April 2022 Coach's Quiz
You want to prevent kids from drowning by requiring them to be responsibly supervised when using the pool. Local ordinances stipulate that all children under 14 must be supervised to use a public pool. Which is the least restrictive way to formulate your own rule?
a. Children under age 14 must be supervised by an adult
b. Children under age 14 must be supervised by a parent or adult guardian
c. Non-swimmers must be supervised by a proficient swimmer
Tenants complain that they can’t swim laps in the pool because kids are always getting in the way and ask for your help. You consider the request for unobstructed lap times reasonable and want to accommodate it. What’s the least restrictive way to do that?
a. Reserve the pool for “adult use” and require kids to swim in the “family pool”
b. Designate one hour of each day during which pool use is restricted to swimming laps
c. Ban kids from swimming in the pool during “adult swim” hours
COACH’S ANSWERS & EXPLANATIONS
Correct answer: c
Reason: The principles discussed in Bad Rule #4 apply to this situation:
Bad Rule #4: All Children Must Be Supervised by a Parent or Adult Guardian
While keeping kids from swimming without proper supervision is a legitimate safety purpose, the key to compliance is to create a rule that will accomplish the purpose in the least restrictive way possible. The third formulation is the least restrictive because it boils things down to the essentials—non-swimmers must be supervised by swimmers—without regard to age or family relationships. So, c. is the right answer.
Wrong answers explained:
a. This isn’t a terrible choice because it mirrors the local ordinance in setting the age at which supervision is needed at under 14. But HUD and courts are free to question whether a local requirement is reasonable. The more significant problem with the rule is that it requires supervision by “an adult,” which unreasonably excludes people ages 17 and under from supervising even if they’re capable of doing so. This could come into play if, say, it prevents a 13-year-old tenant from swimming with his 17-year-old lifeguard brother unless somebody 18 is around to supervise him.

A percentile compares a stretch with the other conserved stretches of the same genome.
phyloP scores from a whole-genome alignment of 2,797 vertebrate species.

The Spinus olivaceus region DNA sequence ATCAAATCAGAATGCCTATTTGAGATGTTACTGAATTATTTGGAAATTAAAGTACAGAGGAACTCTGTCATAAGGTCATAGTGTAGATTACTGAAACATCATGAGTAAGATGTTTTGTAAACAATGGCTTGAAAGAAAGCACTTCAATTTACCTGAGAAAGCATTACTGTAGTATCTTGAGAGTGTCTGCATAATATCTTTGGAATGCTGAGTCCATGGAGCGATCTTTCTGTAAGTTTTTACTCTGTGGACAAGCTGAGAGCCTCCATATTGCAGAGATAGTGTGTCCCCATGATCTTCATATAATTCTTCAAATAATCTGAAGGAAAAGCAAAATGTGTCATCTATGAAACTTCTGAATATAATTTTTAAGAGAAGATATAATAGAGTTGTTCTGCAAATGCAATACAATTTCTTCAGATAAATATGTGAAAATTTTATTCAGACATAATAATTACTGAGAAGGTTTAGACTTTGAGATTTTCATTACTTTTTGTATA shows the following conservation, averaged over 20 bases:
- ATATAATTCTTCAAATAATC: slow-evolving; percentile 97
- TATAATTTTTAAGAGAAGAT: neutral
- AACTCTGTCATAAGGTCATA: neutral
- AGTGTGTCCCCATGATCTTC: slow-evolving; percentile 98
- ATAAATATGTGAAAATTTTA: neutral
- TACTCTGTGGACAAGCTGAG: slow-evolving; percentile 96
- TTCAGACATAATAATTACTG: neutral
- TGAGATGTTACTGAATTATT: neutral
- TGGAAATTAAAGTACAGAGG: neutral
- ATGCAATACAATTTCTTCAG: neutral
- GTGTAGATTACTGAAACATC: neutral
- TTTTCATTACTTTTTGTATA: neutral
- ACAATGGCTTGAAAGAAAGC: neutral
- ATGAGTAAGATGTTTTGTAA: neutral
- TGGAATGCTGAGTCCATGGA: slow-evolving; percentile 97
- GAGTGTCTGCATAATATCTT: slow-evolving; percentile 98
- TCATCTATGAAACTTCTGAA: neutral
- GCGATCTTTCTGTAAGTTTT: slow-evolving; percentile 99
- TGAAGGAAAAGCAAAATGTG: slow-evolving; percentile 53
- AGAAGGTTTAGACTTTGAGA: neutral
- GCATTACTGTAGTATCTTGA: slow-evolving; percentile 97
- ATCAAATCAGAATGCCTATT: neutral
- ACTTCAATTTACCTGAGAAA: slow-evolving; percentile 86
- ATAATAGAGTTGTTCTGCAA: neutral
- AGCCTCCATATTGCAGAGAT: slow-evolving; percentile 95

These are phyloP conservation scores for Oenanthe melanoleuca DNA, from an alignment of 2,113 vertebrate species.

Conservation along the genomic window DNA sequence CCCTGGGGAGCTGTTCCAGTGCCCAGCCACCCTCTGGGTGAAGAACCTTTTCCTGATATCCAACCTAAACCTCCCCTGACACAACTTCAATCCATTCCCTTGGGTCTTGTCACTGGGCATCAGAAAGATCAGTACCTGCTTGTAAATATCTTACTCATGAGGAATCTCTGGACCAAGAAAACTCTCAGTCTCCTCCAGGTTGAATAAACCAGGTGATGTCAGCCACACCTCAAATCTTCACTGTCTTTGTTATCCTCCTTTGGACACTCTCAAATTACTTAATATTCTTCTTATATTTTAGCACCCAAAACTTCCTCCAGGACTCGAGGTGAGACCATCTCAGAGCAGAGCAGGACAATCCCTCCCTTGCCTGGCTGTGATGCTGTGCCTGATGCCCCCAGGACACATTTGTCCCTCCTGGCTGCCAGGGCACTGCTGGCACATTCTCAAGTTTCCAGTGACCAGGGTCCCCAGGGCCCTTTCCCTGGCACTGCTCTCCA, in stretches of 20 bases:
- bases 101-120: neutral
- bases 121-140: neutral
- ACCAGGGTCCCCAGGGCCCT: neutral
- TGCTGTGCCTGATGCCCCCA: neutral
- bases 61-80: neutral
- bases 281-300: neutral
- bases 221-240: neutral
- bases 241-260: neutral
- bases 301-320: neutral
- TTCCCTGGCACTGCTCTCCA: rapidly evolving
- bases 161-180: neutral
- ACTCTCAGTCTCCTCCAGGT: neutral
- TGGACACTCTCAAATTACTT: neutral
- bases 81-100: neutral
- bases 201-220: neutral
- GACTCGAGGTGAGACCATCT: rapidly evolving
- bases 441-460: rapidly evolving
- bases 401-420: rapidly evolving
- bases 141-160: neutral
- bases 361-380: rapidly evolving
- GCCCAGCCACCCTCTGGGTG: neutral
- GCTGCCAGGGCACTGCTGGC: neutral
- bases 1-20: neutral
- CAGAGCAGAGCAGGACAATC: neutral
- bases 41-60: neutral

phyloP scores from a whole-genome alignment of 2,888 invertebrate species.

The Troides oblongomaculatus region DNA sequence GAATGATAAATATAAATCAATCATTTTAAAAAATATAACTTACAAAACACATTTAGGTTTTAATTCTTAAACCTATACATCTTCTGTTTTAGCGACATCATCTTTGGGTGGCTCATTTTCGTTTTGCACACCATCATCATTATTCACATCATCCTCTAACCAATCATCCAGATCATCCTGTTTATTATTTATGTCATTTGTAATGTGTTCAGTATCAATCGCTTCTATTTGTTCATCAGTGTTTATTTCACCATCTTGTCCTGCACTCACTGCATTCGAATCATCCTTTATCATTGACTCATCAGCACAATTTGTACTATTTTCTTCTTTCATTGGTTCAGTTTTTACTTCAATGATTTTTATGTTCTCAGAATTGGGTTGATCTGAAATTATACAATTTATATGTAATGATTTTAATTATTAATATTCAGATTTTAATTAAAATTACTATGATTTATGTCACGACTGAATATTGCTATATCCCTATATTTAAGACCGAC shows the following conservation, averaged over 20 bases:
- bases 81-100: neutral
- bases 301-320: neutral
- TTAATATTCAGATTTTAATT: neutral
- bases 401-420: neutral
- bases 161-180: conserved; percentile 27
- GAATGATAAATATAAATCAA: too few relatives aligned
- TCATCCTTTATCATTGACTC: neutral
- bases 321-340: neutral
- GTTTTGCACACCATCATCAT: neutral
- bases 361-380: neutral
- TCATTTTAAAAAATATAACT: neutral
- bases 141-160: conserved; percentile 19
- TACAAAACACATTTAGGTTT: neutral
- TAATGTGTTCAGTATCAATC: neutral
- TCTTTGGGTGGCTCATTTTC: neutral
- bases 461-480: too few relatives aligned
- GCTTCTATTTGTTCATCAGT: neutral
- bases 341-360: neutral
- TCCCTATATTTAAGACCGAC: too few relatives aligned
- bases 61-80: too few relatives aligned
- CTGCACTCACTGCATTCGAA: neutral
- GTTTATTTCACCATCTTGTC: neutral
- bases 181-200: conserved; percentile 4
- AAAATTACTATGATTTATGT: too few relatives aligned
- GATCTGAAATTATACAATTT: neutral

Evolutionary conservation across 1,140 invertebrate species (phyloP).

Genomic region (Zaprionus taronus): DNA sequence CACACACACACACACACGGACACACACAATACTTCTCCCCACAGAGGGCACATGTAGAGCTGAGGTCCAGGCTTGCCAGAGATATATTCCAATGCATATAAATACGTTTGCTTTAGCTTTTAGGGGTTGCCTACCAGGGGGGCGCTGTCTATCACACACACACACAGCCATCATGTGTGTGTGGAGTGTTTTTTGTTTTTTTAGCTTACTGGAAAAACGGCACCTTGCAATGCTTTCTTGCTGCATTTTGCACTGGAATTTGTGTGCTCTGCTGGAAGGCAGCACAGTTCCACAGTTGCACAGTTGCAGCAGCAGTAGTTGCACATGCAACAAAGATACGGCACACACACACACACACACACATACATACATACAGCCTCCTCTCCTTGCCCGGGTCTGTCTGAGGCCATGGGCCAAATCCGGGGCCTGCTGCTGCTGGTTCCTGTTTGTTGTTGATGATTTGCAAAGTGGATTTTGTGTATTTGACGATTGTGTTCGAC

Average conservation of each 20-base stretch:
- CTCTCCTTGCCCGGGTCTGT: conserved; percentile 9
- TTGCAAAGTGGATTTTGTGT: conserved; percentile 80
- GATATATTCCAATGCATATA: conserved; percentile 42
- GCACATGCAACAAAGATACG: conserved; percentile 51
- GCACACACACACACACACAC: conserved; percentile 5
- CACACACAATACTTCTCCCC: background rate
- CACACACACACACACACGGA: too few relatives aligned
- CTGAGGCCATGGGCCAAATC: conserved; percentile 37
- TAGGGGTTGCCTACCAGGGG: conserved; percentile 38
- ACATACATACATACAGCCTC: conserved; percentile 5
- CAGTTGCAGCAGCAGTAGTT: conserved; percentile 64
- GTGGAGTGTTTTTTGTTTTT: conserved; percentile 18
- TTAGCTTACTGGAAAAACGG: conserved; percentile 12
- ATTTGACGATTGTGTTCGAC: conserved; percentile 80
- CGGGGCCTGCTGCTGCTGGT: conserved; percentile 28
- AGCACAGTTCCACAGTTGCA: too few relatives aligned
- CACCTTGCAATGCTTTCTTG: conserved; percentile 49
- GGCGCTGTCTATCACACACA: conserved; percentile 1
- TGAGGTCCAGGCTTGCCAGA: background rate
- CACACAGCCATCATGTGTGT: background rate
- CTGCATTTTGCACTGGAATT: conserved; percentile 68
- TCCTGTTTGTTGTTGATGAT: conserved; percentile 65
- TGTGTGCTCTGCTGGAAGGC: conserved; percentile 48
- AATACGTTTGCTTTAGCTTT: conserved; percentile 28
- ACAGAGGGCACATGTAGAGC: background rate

b. Choice b. is even worse because it requires supervision by not only an adult but one who’s a parent or legal guardian, which unreasonably excludes siblings, babysitters, friends, and non-parental relatives, even if they’re crackerjack swimmers.
Correct answer: b
Reason: The principles discussed in Bad Rules #1, #2, and #3 come into play in this situation:
Bad Rule #1: Children May Not Use the Swimming Pool
Bad Rule #2: Children May Swim Only in the Family Pool
Bad Rule #3: The Hours of [a.m./p.m.] Are Reserved for Adult Swims
A case can be made for reserving time for exclusive use of the pool by adults, provided that it’s done in as unrestrictive a way as possible. The best approach is to exclude the things that the kids are doing to interfere with the adult tenants’ enjoyment of the pool, rather than the kids themselves. Formulation b. does that by imposing a narrow window reserved exclusively for swimming laps, an activity in which kids, too, can partake, as long as they stay in their lane. That’s why b. is the right answer.
Wrong answers explained:
a. The reason a. is wrong is that having “adult” and “family” pools is essentially a form of segregation that’s legally equivalent to requiring black and white tenants to use separate pools. The approach is even more egregious when the pools reserved for adult use are more numerous or superior to the family pools.
c. This answer is wrong because banning children from using swimming pools during certain hours may prevent families with children from having the “full use and enjoyment of the premises” to which they’re entitled under the FHA. In a family discrimination lawsuit, the landlord would bear the burden of justifying the rule. While accommodating adults might be a permissible purpose, the landlord would also have to show that excluding kids for “adult swims” is the least restrictive way to accomplish that objective. And that would be extremely difficult.
See The Lesson For This Quiz
|How to Avoid Setting Discriminatory Swimming Pool Rules|